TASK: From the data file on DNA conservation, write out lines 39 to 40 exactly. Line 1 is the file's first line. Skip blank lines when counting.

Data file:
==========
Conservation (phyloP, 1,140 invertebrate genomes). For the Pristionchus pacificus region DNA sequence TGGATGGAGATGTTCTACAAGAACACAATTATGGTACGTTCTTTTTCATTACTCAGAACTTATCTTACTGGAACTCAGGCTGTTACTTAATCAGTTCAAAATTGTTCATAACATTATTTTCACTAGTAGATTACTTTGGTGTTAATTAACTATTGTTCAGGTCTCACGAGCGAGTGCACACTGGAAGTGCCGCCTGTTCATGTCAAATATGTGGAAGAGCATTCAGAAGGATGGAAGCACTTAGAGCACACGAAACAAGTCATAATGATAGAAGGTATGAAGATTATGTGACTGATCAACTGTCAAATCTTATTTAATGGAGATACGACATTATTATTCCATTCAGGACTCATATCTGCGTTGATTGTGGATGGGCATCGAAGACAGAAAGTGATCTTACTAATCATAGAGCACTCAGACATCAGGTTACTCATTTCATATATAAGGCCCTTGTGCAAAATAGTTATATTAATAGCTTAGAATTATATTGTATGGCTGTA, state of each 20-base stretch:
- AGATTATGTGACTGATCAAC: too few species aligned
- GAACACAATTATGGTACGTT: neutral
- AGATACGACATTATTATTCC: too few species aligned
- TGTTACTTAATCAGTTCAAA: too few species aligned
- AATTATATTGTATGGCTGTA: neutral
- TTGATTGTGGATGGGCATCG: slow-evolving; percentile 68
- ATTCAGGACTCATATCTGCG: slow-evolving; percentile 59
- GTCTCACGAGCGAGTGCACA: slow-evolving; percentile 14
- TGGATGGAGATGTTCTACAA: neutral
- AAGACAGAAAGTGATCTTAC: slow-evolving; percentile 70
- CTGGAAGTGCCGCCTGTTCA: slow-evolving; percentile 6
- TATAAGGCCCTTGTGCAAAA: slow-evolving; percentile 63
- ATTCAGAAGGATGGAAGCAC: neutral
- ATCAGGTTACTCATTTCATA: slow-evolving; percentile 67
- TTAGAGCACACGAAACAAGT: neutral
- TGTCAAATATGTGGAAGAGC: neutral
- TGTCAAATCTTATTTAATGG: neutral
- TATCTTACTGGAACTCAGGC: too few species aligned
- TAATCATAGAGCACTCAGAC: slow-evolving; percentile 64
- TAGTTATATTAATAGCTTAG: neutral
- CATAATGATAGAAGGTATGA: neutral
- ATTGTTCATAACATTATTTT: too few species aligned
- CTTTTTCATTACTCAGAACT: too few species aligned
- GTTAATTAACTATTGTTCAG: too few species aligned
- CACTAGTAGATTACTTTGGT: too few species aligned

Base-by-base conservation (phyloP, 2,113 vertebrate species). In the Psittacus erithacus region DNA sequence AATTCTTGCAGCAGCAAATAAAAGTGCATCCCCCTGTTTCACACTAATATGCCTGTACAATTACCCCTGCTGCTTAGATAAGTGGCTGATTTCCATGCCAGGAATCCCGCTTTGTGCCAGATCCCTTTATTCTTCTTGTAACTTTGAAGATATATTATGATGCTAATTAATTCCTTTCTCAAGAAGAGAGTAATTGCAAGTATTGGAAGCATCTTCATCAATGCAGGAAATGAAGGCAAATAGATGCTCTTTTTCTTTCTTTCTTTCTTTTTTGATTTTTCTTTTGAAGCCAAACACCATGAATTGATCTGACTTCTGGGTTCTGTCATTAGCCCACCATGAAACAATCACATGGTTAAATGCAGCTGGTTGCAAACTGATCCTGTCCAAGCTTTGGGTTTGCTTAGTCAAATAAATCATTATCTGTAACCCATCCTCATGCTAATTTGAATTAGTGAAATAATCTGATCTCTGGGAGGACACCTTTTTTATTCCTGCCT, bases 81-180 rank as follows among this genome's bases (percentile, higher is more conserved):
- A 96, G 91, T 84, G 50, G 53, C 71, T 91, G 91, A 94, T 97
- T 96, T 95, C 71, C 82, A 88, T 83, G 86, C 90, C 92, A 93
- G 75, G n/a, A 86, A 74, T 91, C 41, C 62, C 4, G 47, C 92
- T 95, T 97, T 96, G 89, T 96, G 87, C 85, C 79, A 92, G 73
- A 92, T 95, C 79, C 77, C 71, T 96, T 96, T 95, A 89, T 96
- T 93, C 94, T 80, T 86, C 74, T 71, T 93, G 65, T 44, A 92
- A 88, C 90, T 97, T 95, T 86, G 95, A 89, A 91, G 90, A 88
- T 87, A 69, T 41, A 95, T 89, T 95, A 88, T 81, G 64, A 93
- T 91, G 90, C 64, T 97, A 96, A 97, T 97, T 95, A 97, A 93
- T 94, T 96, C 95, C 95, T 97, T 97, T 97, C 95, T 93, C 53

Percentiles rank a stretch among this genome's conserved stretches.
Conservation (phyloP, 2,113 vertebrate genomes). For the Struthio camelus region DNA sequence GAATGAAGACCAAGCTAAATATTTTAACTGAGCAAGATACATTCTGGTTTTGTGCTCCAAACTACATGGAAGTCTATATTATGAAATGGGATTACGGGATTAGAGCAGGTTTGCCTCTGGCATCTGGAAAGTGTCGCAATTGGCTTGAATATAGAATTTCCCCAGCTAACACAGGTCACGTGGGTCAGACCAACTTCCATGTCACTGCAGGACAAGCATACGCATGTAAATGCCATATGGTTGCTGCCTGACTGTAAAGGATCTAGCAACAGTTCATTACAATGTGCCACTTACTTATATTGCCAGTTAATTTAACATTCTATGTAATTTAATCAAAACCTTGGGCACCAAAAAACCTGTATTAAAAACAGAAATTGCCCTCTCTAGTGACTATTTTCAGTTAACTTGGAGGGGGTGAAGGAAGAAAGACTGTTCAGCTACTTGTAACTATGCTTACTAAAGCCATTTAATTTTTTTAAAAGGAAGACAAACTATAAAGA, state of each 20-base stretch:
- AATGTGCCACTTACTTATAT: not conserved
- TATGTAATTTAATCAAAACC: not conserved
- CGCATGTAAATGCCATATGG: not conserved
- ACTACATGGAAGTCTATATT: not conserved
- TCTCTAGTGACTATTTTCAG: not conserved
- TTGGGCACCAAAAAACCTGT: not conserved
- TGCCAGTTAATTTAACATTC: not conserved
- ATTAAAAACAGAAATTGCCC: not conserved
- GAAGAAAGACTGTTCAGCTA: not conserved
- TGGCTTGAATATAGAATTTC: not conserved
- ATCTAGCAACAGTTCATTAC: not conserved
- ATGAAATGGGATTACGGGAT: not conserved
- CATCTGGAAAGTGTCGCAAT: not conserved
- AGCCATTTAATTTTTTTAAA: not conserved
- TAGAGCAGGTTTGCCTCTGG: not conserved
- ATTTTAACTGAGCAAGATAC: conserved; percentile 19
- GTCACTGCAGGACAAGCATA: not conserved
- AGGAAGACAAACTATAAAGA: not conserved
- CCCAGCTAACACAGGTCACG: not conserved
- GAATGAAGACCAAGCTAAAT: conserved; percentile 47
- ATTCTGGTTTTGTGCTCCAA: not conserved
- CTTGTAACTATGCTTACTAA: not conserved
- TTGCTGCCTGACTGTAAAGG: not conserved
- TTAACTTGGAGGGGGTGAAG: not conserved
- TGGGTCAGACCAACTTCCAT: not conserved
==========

Conservation (phyloP, 2,113 vertebrate genomes). For the Struthio camelus region DNA sequence GAATGAAGACCAAGCTAAATATTTTAACTGAGCAAGATACATTCTGGTTTTGTGCTCCAAACTACATGGAAGTCTATATTATGAAATGGGATTACGGGATTAGAGCAGGTTTGCCTCTGGCATCTGGAAAGTGTCGCAATTGGCTTGAATATAGAATTTCCCCAGCTAACACAGGTCACGTGGGTCAGACCAACTTCCATGTCACTGCAGGACAAGCATACGCATGTAAATGCCATATGGTTGCTGCCTGACTGTAAAGGATCTAGCAACAGTTCATTACAATGTGCCACTTACTTATATTGCCAGTTAATTTAACATTCTATGTAATTTAATCAAAACCTTGGGCACCAAAAAACCTGTATTAAAAACAGAAATTGCCCTCTCTAGTGACTATTTTCAGTTAACTTGGAGGGGGTGAAGGAAGAAAGACTGTTCAGCTACTTGTAACTATGCTTACTAAAGCCATTTAATTTTTTTAAAAGGAAGACAAACTATAAAGA, state of each 20-base stretch:
- AATGTGCCACTTACTTATAT: not conserved